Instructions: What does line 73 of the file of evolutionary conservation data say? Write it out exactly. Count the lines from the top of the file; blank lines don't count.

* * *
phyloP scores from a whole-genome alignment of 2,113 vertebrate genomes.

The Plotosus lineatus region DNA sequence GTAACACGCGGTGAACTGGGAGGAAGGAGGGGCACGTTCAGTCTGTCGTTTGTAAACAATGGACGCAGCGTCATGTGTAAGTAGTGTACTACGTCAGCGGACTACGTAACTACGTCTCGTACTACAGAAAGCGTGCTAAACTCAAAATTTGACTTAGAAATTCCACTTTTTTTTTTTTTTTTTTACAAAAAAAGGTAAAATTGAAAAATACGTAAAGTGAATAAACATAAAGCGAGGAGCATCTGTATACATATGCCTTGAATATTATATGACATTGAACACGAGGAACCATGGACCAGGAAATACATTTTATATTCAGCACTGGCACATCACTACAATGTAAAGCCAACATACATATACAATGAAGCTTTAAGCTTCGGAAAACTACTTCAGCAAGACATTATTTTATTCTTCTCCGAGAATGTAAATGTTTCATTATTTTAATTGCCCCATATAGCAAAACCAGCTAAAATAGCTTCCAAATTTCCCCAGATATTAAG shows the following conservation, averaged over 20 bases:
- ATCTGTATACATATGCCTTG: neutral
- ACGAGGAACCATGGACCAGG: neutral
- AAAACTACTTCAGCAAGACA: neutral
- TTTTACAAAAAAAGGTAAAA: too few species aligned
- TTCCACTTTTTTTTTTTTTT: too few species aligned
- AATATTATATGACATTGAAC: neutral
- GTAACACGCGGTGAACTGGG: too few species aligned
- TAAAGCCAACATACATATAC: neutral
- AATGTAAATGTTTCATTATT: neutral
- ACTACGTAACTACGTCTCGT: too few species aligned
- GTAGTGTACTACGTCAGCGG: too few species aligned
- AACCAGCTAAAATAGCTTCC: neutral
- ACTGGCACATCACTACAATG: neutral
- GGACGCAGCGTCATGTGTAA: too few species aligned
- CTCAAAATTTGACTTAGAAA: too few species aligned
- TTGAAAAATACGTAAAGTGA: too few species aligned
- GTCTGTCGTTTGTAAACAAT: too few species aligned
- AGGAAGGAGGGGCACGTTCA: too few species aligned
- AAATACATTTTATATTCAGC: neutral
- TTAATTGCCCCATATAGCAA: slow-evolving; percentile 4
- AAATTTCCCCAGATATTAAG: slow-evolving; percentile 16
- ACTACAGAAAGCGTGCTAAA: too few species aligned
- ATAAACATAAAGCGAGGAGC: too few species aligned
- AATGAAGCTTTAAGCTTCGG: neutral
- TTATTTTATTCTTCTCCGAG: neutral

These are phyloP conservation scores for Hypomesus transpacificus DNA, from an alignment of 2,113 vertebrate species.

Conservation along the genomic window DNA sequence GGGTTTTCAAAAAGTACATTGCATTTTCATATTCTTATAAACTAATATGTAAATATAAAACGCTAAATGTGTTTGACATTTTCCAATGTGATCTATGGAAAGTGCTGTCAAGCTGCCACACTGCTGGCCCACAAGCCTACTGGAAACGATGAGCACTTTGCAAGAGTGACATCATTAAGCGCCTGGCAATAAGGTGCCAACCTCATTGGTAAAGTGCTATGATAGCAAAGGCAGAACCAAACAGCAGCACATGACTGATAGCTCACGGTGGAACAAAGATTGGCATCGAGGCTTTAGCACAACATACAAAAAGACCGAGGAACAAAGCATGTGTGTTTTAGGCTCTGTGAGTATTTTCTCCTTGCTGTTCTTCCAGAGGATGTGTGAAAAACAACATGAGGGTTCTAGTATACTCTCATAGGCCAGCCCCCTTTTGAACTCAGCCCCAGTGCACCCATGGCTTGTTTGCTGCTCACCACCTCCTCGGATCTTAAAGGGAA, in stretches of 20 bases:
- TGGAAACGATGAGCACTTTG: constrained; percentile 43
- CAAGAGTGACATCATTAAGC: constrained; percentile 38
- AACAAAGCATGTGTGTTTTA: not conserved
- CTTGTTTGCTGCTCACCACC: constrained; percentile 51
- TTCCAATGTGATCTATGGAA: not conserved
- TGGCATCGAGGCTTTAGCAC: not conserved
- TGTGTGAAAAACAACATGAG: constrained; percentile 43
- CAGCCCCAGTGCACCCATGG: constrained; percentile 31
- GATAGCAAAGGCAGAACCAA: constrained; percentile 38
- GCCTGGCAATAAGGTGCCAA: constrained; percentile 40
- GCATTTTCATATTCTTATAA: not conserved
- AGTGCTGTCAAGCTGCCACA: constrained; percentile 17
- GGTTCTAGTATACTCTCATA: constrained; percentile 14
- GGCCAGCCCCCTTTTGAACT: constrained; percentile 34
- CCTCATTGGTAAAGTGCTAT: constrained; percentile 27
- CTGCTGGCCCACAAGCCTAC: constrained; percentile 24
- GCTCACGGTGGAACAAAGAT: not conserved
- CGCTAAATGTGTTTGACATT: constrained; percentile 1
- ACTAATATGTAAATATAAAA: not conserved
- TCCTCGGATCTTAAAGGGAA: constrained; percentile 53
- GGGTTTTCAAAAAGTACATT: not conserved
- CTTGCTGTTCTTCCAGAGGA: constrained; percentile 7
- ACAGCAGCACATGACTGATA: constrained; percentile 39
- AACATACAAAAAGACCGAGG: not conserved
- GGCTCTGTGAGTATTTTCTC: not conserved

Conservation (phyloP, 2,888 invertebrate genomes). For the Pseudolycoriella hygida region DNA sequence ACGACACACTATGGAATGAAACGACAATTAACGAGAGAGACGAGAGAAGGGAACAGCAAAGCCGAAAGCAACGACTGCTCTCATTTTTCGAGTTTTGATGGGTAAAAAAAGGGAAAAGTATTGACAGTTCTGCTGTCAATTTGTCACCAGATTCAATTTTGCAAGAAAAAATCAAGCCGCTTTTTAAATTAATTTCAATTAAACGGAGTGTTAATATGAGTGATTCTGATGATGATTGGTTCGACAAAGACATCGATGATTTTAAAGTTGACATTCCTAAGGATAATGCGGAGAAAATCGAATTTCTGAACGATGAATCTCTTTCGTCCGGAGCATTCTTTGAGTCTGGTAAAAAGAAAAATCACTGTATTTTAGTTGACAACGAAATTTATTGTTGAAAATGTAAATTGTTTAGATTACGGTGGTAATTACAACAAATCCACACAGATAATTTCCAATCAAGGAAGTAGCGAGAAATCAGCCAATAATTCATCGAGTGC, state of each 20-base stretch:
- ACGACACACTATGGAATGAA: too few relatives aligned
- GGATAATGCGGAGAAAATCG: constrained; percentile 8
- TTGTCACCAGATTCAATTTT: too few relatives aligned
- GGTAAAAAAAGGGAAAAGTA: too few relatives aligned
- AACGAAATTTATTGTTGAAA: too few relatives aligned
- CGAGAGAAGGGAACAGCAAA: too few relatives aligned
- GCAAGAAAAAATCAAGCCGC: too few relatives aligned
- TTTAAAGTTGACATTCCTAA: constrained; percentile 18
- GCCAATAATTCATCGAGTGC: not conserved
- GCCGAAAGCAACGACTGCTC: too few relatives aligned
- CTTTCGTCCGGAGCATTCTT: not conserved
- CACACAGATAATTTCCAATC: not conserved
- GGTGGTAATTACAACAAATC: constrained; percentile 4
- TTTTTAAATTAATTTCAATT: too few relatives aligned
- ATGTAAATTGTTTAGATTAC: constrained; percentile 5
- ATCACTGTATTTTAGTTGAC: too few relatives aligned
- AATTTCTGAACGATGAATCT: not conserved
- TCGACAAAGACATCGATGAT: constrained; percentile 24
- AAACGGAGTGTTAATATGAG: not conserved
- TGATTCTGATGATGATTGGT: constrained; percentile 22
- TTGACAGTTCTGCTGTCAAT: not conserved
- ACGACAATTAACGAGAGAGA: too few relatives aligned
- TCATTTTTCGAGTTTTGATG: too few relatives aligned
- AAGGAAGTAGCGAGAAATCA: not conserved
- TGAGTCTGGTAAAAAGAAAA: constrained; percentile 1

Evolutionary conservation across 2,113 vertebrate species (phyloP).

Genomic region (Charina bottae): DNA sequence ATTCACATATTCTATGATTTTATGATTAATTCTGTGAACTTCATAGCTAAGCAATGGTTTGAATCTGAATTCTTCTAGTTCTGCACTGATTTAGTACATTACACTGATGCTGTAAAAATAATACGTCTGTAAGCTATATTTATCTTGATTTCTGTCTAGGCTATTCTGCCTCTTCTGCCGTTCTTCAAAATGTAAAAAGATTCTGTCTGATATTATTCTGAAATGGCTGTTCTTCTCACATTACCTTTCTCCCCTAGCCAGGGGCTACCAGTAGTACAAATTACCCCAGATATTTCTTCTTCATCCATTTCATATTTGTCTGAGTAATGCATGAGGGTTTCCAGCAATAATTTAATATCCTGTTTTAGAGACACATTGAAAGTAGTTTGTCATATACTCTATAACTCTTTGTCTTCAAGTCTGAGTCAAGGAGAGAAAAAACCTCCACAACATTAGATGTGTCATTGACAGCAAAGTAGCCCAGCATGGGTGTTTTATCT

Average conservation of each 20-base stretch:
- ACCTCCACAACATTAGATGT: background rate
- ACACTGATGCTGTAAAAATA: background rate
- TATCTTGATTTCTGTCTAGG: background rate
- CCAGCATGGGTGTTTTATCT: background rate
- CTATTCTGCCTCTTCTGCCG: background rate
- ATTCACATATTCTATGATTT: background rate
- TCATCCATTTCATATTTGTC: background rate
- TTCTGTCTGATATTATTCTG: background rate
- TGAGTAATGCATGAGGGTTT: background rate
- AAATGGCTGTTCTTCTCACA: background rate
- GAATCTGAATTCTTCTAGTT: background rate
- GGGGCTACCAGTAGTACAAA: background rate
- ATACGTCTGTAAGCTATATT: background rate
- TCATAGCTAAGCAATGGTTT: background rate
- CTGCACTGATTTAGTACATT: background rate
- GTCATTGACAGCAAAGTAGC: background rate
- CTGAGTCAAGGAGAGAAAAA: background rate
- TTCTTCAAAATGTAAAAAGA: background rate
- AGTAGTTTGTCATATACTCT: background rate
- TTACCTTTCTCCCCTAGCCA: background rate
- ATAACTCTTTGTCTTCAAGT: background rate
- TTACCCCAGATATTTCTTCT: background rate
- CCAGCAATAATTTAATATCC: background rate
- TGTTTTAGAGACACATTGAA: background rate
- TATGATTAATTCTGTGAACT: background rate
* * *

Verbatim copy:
- TCGACAAAGACATCGATGAT: constrained; percentile 24